17 December 2009
Let’s admit it–Earth scientists love their spirits. I can’t remember a field excursion where after 8-9 hours of thumping, resistivity tests, and mapping, we didn’t get back to camp and imbibe on the amber nectar.
I remember a prof in college who exemplified the geo-culture of beer. Days before we went to Mexico to look at outcrops that exposed the KT boundary, he announced in class that we were to strictly adhere to laws prohibiting underage drinking. After the shocked silence that followed–few of us were over 21–he gleefully trumpeted, “You do know, of course, that the legal age for drinking in Mexico is 16! Enjoy those Coronas!” (That prof also described one late night in the lab where he figured that he’d test whether magnetotactic bacteria liked beer as much as he did…but that’s another story).
Another prof in college had more refined tastes–he brought oodles of wine to share on field trips. He also served us grilled asparagus and warmed brie–all made over the campfire–after we had pitched our tents. But he never passed up AGU’s beer o’clock.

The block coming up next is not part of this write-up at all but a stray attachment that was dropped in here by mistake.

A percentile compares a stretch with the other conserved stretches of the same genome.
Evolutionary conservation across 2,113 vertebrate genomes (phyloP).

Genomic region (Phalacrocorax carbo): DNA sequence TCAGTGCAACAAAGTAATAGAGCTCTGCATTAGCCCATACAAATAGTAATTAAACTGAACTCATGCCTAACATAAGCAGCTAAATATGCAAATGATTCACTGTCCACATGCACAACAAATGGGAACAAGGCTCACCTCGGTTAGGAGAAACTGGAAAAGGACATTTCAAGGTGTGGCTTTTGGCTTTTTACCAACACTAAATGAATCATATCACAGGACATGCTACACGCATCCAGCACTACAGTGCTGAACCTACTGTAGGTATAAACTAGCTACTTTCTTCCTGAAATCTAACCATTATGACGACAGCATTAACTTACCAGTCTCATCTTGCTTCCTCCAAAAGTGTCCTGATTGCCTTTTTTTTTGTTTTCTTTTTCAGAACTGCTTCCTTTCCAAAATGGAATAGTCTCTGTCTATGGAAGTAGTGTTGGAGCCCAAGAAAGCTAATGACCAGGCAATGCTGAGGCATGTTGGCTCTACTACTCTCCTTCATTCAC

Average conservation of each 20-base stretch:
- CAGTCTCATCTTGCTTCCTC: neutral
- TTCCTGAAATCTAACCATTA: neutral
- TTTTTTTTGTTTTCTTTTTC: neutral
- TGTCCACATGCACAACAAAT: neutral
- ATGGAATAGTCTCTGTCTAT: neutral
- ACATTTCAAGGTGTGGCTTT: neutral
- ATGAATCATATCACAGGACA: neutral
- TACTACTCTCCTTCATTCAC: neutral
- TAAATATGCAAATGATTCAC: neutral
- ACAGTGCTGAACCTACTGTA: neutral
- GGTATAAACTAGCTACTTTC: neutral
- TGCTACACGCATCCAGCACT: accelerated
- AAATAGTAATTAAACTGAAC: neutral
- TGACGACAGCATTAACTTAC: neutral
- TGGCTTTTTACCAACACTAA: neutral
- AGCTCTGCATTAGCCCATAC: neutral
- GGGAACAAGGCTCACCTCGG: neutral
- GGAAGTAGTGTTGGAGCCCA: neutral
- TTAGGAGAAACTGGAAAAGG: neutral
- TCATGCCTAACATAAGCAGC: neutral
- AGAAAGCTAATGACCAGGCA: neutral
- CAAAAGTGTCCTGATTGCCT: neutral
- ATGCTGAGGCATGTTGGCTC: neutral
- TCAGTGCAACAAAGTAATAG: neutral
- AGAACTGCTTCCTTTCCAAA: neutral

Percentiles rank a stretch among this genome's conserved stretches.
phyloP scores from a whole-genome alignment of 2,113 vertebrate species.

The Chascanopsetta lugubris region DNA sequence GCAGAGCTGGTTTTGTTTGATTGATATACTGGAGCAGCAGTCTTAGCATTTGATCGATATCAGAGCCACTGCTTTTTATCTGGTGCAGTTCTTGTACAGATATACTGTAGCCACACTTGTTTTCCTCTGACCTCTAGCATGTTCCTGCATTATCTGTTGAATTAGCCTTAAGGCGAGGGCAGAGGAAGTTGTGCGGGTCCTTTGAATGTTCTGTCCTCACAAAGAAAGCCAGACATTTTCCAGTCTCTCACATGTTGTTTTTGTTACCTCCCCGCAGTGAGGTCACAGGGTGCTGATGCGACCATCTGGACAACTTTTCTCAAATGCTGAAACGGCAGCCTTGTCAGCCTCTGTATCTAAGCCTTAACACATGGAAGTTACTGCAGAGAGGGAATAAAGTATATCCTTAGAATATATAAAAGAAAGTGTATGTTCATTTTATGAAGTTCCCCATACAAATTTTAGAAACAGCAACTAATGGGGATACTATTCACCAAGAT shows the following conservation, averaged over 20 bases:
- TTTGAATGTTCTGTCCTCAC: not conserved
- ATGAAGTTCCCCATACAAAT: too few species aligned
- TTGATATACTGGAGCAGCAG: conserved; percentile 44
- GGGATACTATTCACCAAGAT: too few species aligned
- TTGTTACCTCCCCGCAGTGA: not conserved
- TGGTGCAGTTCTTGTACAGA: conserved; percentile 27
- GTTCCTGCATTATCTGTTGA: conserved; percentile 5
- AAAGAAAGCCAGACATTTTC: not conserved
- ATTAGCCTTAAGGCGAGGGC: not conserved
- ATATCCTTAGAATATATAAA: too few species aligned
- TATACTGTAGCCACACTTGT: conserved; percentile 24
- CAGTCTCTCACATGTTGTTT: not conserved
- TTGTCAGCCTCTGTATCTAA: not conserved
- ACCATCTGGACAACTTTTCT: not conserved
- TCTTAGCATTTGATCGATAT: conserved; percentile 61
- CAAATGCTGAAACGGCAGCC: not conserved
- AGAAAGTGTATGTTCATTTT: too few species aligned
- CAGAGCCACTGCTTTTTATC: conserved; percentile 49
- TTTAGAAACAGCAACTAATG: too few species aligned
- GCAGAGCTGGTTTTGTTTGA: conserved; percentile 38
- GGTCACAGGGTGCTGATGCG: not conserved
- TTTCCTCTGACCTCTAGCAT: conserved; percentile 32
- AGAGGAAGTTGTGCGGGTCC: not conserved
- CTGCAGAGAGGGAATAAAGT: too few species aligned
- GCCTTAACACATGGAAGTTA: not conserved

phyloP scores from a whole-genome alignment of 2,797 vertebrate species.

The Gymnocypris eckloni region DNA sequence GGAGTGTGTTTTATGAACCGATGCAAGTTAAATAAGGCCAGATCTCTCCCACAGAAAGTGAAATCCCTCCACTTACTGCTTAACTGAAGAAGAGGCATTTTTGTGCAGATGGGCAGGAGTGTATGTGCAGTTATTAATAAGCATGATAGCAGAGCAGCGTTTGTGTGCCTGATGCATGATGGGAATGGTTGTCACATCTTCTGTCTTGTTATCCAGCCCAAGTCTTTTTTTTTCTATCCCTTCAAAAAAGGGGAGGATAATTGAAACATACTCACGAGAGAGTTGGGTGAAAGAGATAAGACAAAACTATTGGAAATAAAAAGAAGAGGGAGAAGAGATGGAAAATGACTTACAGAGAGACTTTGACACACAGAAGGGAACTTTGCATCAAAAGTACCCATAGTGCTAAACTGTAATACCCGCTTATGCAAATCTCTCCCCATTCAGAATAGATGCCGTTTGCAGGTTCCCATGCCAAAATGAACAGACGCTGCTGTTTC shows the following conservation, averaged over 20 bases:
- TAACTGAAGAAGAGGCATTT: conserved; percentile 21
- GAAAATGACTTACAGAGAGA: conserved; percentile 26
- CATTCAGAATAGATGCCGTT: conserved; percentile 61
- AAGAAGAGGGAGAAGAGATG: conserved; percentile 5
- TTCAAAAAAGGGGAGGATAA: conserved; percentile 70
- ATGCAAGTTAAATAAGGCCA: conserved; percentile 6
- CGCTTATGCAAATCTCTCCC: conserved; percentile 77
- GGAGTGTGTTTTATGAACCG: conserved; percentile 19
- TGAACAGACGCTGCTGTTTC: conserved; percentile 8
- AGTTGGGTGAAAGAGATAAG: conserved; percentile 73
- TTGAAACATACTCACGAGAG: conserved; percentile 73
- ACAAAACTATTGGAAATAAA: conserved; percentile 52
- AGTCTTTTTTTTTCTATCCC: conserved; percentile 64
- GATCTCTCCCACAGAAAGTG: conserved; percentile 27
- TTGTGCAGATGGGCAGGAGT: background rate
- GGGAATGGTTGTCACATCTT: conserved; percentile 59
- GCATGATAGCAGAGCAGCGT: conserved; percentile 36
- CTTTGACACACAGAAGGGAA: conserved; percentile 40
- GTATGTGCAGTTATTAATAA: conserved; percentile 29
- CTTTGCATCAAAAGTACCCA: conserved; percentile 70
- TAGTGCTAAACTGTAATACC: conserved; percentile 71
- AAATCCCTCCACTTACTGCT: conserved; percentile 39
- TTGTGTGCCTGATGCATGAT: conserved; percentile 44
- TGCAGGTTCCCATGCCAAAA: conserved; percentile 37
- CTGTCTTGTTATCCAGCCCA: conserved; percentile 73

It is something unique to our field–peanut butter is to jelly as rocks is to beer. The casual ease of discussing your work over a drink is not overlooked by AGU. I’m sitting in Moscone South watching researchers, beer in hand, discuss their posters with friends, with colleagues, with people they don’t even know. It is a wonderful sight!
–Mohi Kumar, AGU Science Writer